Dutch aid worker, 13th extrajudicial killing in 2 years
More News from Jocelyn R. Uy
More News from Philippine Daily Inquirer
Church leaders on Wednesday condemned the killing of a 67-year-old Dutch aid worker in Angeles City and urged President Benigno Aquino to seriously act on the rising incidence of extrajudicial killings in the country.
Wilhelmus JJ Lutz Geertman, 67, executive director of the nongovernment Alay Bayan-Luson Inc. (ABI), was shot and killed by two unidentified men Tuesday noon in front of his office in Barangay (village) Sto. Domingo.
His murder brought to 13 the number of extrajudicial killings during the 2-year-old Aquino administration, Manila Auxiliary Bishop Broderick Pabillo said over Church-run Radio Veritas.
“It is saddening and infuriating that another person who helps us with our advocacy especially with the farmers of Hacienda Luisita [has been killed],” said Pabillo, chairman of the Catholic Bishops’ Conference of the Philippines’ National Secretariat for Social Action (Nassa).
But Geertman’s colleagues said it was unlikely that he was killed due to the agrarian dispute in the sugar estate owned by the family of President Aquino, which was ordered distributed by the Supreme Court to farm workers.
Geertman had not even set foot at the estate in Tarlac province, ABI spokesperson Loren Villareal said, describing the courtesy calls made by ABI staff members to village chiefs before they began in January a program for the training of community health workers.
“We tend to link Wim’s death to his anticorporate mining and logging stance and to his being a staunch environmentalist,” Villareal said.
Joseph Canlas, chairman of Alyansa ng Magbubukid sa Gitnang Luzon, described Geertman as a “supporter and advocate of genuine agrarian reform,” but he did not link this facet of the Dutch aid worker’s advocacy to his death.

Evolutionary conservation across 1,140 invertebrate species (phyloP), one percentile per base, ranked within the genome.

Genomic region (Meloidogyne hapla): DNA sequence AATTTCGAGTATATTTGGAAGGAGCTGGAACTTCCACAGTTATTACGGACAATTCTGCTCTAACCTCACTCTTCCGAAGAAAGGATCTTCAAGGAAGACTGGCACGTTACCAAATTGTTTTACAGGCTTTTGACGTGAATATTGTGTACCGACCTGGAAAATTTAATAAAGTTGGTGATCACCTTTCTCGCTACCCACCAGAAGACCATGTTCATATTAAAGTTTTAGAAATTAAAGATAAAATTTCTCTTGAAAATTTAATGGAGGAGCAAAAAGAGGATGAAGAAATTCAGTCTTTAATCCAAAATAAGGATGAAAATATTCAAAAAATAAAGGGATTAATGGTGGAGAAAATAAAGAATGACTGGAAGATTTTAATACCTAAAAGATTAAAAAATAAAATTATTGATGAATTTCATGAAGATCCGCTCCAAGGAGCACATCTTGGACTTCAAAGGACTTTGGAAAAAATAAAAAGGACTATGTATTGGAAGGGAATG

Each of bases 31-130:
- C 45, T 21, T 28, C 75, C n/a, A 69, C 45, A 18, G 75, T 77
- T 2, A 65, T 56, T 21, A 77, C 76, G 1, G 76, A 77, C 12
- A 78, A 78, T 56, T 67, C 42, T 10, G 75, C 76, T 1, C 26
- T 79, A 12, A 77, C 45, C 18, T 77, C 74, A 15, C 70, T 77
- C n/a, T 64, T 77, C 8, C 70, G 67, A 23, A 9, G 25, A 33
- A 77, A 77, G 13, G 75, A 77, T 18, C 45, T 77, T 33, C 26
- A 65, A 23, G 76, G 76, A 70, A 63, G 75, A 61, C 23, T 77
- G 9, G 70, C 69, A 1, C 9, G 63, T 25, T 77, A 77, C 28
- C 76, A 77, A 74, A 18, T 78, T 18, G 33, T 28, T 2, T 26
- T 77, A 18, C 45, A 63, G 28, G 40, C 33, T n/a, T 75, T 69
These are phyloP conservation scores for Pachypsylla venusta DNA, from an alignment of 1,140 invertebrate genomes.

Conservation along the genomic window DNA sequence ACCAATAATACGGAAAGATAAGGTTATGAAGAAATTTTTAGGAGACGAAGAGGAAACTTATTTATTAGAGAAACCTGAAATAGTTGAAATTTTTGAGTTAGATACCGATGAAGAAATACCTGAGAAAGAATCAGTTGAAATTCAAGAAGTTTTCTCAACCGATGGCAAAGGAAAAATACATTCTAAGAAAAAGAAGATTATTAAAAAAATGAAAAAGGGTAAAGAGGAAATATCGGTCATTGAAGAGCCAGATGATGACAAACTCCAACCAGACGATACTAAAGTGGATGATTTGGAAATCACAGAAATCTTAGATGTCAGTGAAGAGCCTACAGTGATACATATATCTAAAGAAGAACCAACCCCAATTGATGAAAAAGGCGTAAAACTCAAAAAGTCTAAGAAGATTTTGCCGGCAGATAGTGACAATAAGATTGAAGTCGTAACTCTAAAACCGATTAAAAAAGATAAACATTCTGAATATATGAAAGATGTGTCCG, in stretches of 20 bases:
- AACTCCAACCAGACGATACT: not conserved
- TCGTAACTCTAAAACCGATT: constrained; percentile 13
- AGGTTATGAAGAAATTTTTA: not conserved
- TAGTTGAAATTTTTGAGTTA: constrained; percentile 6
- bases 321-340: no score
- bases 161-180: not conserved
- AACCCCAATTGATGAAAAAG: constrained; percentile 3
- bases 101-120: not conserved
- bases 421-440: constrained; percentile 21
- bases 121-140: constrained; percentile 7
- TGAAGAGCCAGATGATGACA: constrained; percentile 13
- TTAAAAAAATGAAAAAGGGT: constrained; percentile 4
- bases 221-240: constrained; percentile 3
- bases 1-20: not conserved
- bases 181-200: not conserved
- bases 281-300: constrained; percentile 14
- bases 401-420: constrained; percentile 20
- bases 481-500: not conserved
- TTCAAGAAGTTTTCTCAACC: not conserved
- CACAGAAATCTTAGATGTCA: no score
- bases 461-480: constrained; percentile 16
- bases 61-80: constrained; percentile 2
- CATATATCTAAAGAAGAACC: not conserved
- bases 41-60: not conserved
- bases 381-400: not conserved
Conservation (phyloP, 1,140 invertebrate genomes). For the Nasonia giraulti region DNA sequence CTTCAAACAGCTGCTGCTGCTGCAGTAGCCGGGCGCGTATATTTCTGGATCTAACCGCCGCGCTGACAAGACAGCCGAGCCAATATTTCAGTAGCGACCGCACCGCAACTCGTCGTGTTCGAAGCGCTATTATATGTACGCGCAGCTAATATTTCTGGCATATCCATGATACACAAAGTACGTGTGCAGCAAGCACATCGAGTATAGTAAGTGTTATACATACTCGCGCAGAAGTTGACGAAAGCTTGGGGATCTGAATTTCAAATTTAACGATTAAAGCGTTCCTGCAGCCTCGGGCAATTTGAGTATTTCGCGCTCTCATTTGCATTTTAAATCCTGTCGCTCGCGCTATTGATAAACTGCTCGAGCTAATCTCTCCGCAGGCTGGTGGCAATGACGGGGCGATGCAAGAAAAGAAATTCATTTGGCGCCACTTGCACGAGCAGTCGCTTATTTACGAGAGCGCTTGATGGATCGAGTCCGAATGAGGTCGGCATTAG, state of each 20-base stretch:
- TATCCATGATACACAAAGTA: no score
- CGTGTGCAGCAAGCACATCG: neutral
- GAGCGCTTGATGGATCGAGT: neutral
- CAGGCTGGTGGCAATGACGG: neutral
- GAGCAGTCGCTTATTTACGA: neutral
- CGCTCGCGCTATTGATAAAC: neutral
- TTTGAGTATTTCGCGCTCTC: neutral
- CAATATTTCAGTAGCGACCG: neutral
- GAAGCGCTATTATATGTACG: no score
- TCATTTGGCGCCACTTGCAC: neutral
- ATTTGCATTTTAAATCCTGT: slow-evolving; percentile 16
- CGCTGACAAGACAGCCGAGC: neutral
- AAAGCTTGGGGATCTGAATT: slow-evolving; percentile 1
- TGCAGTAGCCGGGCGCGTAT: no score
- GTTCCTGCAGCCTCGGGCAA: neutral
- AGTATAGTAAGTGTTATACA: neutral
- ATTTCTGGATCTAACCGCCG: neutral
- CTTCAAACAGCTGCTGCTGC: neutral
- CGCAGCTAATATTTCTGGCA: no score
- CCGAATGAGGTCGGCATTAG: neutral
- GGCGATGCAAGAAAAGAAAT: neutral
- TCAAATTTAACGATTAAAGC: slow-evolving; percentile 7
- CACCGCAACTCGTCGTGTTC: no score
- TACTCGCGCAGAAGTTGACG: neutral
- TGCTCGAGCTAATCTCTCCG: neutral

Geertman, who had been staying in the Philippines for 46 years as a lay missionary involved in such causes as farmers’ and indigenous peoples’ rights was gunned down just as he arrived from a bank where he withdrew money. ABI, an organization of peasants and rural poor in Central Luzon, declined to disclose the amount.
Police are looking at the killing as a case of robbery with homicide, said Superintendent Luisita Magnaye, Angeles City police chief.
The case was transferred for investigation to the City of San Fernando police because the ABI office is at the San Fernando side of L&S Subdivision.
The National Council of Churches in the Philippines (NCCP), a large alliance of non-Catholic organizations in the country, said Geertman’s death could not just be “dismissed as an act of robbery as was the police conclusion in the assassination of the Most Rev. Alberto Ramento in Tarlac.”
In a statement, the NCCP said the victim was “known for his advocacy in defense of farmers, especially in Hacienda Luisita and his compassion for disaster victims.”
“The killing of Geertman builds on a sad chapter of continuing extrajudicial killings in the country. We will not dwell on the statistics but we decry the failure of the government to arrest and prosecute perpetrators of this wanton taking of human lives,” the NCCP said.
PH image tainted
Archbishop Emeritus Oscar Cruz also expressed his dismay at the latest case of extrajudicial killing over Radio Veritas Wednesday.
“This will surely taint the image of the Philippines again in the international community,” he said.